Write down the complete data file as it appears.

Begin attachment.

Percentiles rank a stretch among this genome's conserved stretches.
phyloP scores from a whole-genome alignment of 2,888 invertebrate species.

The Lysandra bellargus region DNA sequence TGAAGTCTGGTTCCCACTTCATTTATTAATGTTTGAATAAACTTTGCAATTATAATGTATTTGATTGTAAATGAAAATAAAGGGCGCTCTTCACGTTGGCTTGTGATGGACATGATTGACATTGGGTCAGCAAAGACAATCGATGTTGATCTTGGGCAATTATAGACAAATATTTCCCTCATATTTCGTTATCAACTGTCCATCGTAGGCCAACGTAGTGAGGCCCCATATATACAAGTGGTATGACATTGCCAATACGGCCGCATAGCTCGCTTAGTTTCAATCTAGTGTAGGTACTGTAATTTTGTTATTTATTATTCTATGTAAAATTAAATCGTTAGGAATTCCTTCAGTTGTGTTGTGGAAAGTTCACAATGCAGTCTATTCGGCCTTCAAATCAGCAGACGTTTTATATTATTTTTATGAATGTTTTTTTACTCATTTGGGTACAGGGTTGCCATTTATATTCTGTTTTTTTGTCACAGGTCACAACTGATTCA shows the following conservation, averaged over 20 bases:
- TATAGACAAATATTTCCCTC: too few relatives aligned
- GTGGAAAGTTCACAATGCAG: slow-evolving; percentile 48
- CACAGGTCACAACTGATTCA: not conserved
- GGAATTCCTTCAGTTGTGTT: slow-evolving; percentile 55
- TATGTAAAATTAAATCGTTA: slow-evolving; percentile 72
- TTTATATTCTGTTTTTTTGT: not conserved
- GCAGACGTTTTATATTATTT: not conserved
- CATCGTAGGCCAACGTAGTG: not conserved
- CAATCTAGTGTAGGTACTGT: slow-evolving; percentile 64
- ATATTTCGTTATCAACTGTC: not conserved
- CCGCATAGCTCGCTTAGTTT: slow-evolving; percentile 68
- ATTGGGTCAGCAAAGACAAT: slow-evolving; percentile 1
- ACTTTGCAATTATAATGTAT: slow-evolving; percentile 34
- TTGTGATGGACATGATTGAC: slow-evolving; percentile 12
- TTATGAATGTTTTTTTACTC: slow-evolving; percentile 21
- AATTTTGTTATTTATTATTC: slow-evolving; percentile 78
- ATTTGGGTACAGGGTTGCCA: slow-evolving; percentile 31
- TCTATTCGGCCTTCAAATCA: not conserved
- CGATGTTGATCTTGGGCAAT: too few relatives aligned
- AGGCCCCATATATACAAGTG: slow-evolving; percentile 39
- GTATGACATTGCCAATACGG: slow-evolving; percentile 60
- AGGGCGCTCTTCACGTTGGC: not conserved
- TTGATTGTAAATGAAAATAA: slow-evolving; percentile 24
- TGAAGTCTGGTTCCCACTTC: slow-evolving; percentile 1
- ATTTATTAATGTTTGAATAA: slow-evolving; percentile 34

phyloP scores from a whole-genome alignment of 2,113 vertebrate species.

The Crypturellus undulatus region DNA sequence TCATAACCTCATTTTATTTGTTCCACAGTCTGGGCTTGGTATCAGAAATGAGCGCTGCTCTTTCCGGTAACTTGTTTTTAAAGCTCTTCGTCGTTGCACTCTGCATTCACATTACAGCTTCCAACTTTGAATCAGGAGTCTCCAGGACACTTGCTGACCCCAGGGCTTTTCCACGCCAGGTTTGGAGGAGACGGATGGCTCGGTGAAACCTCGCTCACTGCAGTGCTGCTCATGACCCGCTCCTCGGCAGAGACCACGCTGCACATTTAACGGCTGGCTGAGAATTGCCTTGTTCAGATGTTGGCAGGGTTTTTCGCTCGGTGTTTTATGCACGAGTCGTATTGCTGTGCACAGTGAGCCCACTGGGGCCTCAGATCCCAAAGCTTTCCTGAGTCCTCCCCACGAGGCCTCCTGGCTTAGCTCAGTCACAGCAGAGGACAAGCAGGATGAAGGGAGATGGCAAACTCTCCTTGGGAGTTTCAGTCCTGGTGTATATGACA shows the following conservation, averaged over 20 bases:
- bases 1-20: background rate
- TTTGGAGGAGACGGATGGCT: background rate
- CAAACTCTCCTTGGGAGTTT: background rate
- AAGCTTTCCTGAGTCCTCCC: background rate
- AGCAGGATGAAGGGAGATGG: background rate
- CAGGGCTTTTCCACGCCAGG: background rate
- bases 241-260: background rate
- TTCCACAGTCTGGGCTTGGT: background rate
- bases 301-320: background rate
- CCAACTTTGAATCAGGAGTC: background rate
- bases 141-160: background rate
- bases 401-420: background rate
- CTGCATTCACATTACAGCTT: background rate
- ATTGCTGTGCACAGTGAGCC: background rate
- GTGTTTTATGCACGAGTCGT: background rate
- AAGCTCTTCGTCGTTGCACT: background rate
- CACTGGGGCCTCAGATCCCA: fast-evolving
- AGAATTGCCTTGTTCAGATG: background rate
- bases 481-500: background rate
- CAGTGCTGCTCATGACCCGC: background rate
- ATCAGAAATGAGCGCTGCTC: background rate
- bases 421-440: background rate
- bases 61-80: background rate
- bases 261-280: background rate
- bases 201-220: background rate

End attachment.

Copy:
Percentiles rank a stretch among this genome's conserved stretches.
phyloP scores from a whole-genome alignment of 2,888 invertebrate species.

The Lysandra bellargus region DNA sequence TGAAGTCTGGTTCCCACTTCATTTATTAATGTTTGAATAAACTTTGCAATTATAATGTATTTGATTGTAAATGAAAATAAAGGGCGCTCTTCACGTTGGCTTGTGATGGACATGATTGACATTGGGTCAGCAAAGACAATCGATGTTGATCTTGGGCAATTATAGACAAATATTTCCCTCATATTTCGTTATCAACTGTCCATCGTAGGCCAACGTAGTGAGGCCCCATATATACAAGTGGTATGACATTGCCAATACGGCCGCATAGCTCGCTTAGTTTCAATCTAGTGTAGGTACTGTAATTTTGTTATTTATTATTCTATGTAAAATTAAATCGTTAGGAATTCCTTCAGTTGTGTTGTGGAAAGTTCACAATGCAGTCTATTCGGCCTTCAAATCAGCAGACGTTTTATATTATTTTTATGAATGTTTTTTTACTCATTTGGGTACAGGGTTGCCATTTATATTCTGTTTTTTTGTCACAGGTCACAACTGATTCA shows the following conservation, averaged over 20 bases:
- TATAGACAAATATTTCCCTC: too few relatives aligned
- GTGGAAAGTTCACAATGCAG: slow-evolving; percentile 48
- CACAGGTCACAACTGATTCA: not conserved
- GGAATTCCTTCAGTTGTGTT: slow-evolving; percentile 55
- TATGTAAAATTAAATCGTTA: slow-evolving; percentile 72
- TTTATATTCTGTTTTTTTGT: not conserved
- GCAGACGTTTTATATTATTT: not conserved
- CATCGTAGGCCAACGTAGTG: not conserved
- CAATCTAGTGTAGGTACTGT: slow-evolving; percentile 64
- ATATTTCGTTATCAACTGTC: not conserved
- CCGCATAGCTCGCTTAGTTT: slow-evolving; percentile 68
- ATTGGGTCAGCAAAGACAAT: slow-evolving; percentile 1
- ACTTTGCAATTATAATGTAT: slow-evolving; percentile 34
- TTGTGATGGACATGATTGAC: slow-evolving; percentile 12
- TTATGAATGTTTTTTTACTC: slow-evolving; percentile 21
- AATTTTGTTATTTATTATTC: slow-evolving; percentile 78
- ATTTGGGTACAGGGTTGCCA: slow-evolving; percentile 31
- TCTATTCGGCCTTCAAATCA: not conserved
- CGATGTTGATCTTGGGCAAT: too few relatives aligned
- AGGCCCCATATATACAAGTG: slow-evolving; percentile 39
- GTATGACATTGCCAATACGG: slow-evolving; percentile 60
- AGGGCGCTCTTCACGTTGGC: not conserved
- TTGATTGTAAATGAAAATAA: slow-evolving; percentile 24
- TGAAGTCTGGTTCCCACTTC: slow-evolving; percentile 1
- ATTTATTAATGTTTGAATAA: slow-evolving; percentile 34

phyloP scores from a whole-genome alignment of 2,113 vertebrate species.

The Crypturellus undulatus region DNA sequence TCATAACCTCATTTTATTTGTTCCACAGTCTGGGCTTGGTATCAGAAATGAGCGCTGCTCTTTCCGGTAACTTGTTTTTAAAGCTCTTCGTCGTTGCACTCTGCATTCACATTACAGCTTCCAACTTTGAATCAGGAGTCTCCAGGACACTTGCTGACCCCAGGGCTTTTCCACGCCAGGTTTGGAGGAGACGGATGGCTCGGTGAAACCTCGCTCACTGCAGTGCTGCTCATGACCCGCTCCTCGGCAGAGACCACGCTGCACATTTAACGGCTGGCTGAGAATTGCCTTGTTCAGATGTTGGCAGGGTTTTTCGCTCGGTGTTTTATGCACGAGTCGTATTGCTGTGCACAGTGAGCCCACTGGGGCCTCAGATCCCAAAGCTTTCCTGAGTCCTCCCCACGAGGCCTCCTGGCTTAGCTCAGTCACAGCAGAGGACAAGCAGGATGAAGGGAGATGGCAAACTCTCCTTGGGAGTTTCAGTCCTGGTGTATATGACA shows the following conservation, averaged over 20 bases:
- bases 1-20: background rate
- TTTGGAGGAGACGGATGGCT: background rate
- CAAACTCTCCTTGGGAGTTT: background rate
- AAGCTTTCCTGAGTCCTCCC: background rate
- AGCAGGATGAAGGGAGATGG: background rate
- CAGGGCTTTTCCACGCCAGG: background rate
- bases 241-260: background rate
- TTCCACAGTCTGGGCTTGGT: background rate
- bases 301-320: background rate
- CCAACTTTGAATCAGGAGTC: background rate
- bases 141-160: background rate
- bases 401-420: background rate
- CTGCATTCACATTACAGCTT: background rate
- ATTGCTGTGCACAGTGAGCC: background rate
- GTGTTTTATGCACGAGTCGT: background rate
- AAGCTCTTCGTCGTTGCACT: background rate
- CACTGGGGCCTCAGATCCCA: fast-evolving
- AGAATTGCCTTGTTCAGATG: background rate
- bases 481-500: background rate
- CAGTGCTGCTCATGACCCGC: background rate
- ATCAGAAATGAGCGCTGCTC: background rate
- bases 421-440: background rate
- bases 61-80: background rate
- bases 261-280: background rate
- bases 201-220: background rate